Monday, August 22, 2011

A Squiggle For Your Thoughts...

Never get tired of doing little things for others because sometimes those little things occupy the biggest part of their heart. - Baltao
*Tweeted by Freedom Yoga 8/18/11
Words that resonated with me when I read them 4 days ago, the quote made me think of two compassionate yogi tweeps and their short, but very uplifting tweets in the past weeks. Let me explain: recently, I received a bombshell of sad and painful news that clocked me with scud missile accuracy.  In turn, I had to communicate more sad and painful news to others and make some unpopular decisions.  During this raid of negative information, these two yogis seemed to have me in their crosshairs and delivered supportive tweets with precise timing to keep my head and heart above the smoke and shells. 
Additionally, my husband and extended family have supported me with their kind words and prayers to help me navigate through this difficult time. During one overwhelming moment, my husband suggested writing down everything I needed to do, research and call upon, to help me focus and lift some weight off of me at the same time.  Jokingly he said, “Can you write on the refrigerator with a dry erase marker?”  I whipped out a hot pink marker and drew a large squiggle on the ‘frige and stood there for a moment. “Uhh, I wouldn’t have tested that idea on the very front of the appliance, honey”, he said. I waited a few more moments and then wiped the squiggle off with my hand, “Voila!” I exclaimed. Since then, the side of the fridge has become my life-size dry erase board, an invaluable tool to get organized, categorized and time-lined. Even though I may be wiping off two items and adding three more to do’s, it has created a sense of calm and direction for myself. 
It may seem small or insignificant to some, but kind words, simple ideas, and keeping my energies and thoughts in supportive environments have kept me on a steady directed path, versus feeling like I am walking through a mine field. 
Like Baltao said- keep doing little things for others!

**** A ton of <3 goes out to @Freedomyoga @letigo8 @flyingyogini and @yoga_mydrishti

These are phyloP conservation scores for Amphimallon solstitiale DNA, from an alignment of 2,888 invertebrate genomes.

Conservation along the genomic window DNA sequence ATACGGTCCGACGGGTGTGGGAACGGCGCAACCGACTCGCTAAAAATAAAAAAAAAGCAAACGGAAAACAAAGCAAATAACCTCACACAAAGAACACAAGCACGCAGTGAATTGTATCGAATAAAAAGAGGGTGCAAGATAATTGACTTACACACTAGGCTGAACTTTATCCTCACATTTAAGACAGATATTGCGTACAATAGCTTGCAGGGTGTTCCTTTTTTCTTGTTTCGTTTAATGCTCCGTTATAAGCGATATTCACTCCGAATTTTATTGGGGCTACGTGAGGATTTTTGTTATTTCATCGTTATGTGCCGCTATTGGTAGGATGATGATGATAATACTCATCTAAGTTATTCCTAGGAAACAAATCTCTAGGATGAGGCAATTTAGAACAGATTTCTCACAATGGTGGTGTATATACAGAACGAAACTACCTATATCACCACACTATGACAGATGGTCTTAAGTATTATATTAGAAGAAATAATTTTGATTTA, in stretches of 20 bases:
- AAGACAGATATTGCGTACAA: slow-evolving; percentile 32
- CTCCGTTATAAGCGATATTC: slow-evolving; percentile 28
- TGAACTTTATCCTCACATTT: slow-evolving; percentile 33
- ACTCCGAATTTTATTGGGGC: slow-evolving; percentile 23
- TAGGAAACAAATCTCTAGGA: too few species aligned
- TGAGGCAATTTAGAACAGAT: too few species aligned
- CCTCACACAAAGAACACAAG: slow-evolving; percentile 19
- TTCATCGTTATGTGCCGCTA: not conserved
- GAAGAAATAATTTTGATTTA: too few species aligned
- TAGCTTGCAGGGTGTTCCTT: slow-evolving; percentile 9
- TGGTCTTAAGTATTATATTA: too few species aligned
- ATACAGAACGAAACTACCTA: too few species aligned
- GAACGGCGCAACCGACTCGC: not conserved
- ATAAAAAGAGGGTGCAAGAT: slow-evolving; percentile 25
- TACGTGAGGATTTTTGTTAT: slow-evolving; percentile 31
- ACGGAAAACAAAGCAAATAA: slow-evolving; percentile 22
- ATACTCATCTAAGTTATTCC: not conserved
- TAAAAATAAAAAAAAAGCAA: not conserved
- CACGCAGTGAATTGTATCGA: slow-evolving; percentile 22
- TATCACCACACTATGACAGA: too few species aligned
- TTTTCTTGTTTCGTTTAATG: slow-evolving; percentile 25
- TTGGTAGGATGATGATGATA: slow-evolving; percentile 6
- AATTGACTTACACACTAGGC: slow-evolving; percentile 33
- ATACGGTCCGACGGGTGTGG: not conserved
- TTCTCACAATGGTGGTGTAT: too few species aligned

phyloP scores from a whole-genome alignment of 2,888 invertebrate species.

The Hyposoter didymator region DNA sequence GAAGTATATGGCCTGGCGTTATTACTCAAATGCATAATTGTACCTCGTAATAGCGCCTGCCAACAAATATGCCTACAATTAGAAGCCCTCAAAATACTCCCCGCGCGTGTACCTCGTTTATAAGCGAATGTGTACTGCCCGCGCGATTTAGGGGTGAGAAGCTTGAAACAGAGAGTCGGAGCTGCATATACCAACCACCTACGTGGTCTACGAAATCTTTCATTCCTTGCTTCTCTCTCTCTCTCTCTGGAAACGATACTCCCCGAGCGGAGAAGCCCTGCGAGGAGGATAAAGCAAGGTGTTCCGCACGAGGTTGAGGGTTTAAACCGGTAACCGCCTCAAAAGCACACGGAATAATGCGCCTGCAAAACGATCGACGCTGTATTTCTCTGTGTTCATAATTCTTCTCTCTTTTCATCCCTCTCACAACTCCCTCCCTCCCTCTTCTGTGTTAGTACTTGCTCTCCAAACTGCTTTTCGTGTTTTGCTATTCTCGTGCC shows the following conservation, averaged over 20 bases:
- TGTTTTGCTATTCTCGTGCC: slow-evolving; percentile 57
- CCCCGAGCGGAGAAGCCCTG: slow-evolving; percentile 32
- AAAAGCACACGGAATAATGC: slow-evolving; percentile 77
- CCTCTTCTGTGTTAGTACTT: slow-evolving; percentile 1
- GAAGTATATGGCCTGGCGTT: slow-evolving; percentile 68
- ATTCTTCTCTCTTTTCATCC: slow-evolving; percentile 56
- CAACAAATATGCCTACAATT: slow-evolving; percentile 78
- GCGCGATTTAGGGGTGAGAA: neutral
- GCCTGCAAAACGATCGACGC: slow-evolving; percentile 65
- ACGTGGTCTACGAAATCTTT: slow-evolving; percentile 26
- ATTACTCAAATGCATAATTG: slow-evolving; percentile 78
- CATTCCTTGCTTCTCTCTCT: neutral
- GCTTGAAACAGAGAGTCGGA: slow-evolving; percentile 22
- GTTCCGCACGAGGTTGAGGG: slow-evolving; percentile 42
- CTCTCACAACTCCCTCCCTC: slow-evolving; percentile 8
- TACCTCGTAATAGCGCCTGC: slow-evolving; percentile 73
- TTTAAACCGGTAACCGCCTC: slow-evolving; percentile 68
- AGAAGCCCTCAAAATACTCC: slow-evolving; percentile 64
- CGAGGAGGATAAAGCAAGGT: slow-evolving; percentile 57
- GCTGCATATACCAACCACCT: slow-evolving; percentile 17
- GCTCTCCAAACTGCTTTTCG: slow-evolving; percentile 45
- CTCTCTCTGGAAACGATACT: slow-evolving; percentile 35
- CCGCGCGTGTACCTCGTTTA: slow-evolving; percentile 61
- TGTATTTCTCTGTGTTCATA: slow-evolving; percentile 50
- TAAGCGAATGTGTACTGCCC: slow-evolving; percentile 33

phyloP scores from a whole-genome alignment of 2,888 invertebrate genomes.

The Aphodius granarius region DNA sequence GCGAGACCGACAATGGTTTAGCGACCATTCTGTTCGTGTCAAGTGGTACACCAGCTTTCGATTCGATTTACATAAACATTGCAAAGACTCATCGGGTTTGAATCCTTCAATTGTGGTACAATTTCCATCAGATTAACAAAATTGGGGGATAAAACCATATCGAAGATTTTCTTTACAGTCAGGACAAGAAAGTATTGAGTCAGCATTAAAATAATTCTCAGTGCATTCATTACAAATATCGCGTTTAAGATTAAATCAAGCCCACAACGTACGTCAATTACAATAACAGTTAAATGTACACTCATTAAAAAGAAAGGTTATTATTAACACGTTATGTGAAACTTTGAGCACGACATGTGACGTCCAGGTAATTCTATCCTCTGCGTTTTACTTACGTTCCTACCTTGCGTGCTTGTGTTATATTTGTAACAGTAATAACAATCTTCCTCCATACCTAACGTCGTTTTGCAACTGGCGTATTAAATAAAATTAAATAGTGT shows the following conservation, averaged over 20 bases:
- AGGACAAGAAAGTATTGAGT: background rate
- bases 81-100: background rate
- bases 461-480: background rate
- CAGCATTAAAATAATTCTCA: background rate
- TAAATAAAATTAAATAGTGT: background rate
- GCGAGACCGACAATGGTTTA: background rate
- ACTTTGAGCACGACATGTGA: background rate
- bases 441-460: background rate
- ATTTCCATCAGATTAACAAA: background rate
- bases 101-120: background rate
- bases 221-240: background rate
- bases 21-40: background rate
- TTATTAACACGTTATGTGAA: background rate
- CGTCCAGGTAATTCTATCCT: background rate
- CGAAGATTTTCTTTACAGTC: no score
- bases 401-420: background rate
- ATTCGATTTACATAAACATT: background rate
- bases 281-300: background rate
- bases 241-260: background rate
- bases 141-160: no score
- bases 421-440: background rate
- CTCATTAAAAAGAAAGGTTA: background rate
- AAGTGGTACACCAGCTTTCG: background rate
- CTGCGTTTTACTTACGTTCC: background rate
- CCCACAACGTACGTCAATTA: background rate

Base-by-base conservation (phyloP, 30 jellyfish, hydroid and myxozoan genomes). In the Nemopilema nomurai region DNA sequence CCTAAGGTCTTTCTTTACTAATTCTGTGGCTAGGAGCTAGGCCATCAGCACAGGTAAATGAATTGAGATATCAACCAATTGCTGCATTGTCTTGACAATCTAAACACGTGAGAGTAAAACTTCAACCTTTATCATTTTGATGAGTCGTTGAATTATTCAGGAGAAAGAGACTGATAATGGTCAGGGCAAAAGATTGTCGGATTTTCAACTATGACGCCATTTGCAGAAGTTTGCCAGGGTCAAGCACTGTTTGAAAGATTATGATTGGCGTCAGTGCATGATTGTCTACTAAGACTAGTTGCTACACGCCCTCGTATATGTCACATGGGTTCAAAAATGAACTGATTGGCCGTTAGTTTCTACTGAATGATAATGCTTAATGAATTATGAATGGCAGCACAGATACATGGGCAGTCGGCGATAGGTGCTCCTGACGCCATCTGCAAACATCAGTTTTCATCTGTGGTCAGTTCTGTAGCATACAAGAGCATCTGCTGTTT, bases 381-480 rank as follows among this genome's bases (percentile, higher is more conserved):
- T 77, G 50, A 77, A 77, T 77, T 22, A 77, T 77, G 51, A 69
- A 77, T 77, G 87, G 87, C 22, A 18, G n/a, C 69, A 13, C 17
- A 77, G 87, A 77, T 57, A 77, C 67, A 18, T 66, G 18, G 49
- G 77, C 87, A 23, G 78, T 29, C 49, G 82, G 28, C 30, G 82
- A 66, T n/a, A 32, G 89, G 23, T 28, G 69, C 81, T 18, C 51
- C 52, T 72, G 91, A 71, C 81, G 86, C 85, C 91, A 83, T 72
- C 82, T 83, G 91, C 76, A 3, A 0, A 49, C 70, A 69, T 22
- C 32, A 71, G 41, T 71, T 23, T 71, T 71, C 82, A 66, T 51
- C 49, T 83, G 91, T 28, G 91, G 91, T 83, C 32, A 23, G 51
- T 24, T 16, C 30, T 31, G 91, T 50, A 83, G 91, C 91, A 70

Tuesday, August 9, 2011

Summer’s Spectacular Light

To see the Summer Sky
Is Poetry, though never in a Book it lie -
True Poems flee.
~Emily Dickinson
It’s mysterious, glorious, and enchanting. Its constantly changing depth, hue, contrast and intensity creates a dazzling display of illumination and texture; the summer sky never repeats itself. It doesn’t matter if it’s dawn, mid-day, the glowing hours, or the inky twilight, the light show never ceases to stop us mid-sentence. Even though it is August, we have plenty of summer left down here in the South to admire the evolving canvas of the heavens.
Personally, I like (or at least try) to capture ordinary vistas in extraordinary circumstances, taking a common and familiar Kodak moment and giving it a twist. I was fortunate enough to snap some photos in Hilton Head Island, South Carolina two months ago. There were a couple of variables, some might call them annoying circumstances, that heightened my anticipation of getting some awesome shots: (a) wild fires in North Florida were blowing smoke up the coast (b) the reliable summer afternoon coastal showers bringing in amazing cloud formations. I was vacationing, so I was praying that I would be able to shoot some pictures at an agreeable time slot, getting up at crack-thirty was not on my agenda.
I shot the first image (right) from our villa’s balcony with my iPhone in the morning hours; you can see the haze in the low sky blurring Daufuskie Island. It’s not morning fog burning off but the smoke from the wild fires. Overall the image is somewhat predictable; I suspect hundreds of vacationers have the same photo of the harbor in their family albums from vacationing in these villas. Predictable and ordinary, except for the monster yachts that are docked in the marina!